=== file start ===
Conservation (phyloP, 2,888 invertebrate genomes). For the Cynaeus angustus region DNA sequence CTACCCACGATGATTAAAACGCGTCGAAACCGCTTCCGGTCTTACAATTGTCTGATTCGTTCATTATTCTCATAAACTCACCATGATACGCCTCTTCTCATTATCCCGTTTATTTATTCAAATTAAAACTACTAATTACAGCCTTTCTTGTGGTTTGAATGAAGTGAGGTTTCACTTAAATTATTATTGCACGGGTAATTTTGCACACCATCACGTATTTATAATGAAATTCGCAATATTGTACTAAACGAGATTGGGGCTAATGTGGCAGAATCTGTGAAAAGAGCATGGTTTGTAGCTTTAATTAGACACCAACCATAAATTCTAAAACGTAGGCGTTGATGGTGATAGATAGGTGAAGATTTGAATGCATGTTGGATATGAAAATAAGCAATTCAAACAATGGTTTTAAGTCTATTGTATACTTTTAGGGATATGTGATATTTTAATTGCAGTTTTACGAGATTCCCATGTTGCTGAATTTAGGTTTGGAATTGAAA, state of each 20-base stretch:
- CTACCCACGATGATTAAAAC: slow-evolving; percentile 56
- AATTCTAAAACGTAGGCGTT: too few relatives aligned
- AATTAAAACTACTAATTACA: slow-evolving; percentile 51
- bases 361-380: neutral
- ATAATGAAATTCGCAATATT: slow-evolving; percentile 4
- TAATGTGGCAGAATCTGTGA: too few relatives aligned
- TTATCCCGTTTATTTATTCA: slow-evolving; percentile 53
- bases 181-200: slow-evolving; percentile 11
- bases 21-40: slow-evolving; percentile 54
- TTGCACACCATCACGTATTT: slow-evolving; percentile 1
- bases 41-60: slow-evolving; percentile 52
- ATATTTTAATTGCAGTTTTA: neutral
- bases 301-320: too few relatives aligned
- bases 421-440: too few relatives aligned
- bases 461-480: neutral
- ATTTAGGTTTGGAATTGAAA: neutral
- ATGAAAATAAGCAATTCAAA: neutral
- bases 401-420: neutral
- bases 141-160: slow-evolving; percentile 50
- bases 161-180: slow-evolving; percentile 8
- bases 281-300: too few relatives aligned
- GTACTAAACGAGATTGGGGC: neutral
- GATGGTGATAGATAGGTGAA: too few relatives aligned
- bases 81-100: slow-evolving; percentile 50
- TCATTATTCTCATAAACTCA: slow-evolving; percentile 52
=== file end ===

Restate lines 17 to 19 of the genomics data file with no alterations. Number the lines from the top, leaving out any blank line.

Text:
- ATTTAGGTTTGGAATTGAAA: neutral
- ATGAAAATAAGCAATTCAAA: neutral
- bases 401-420: neutral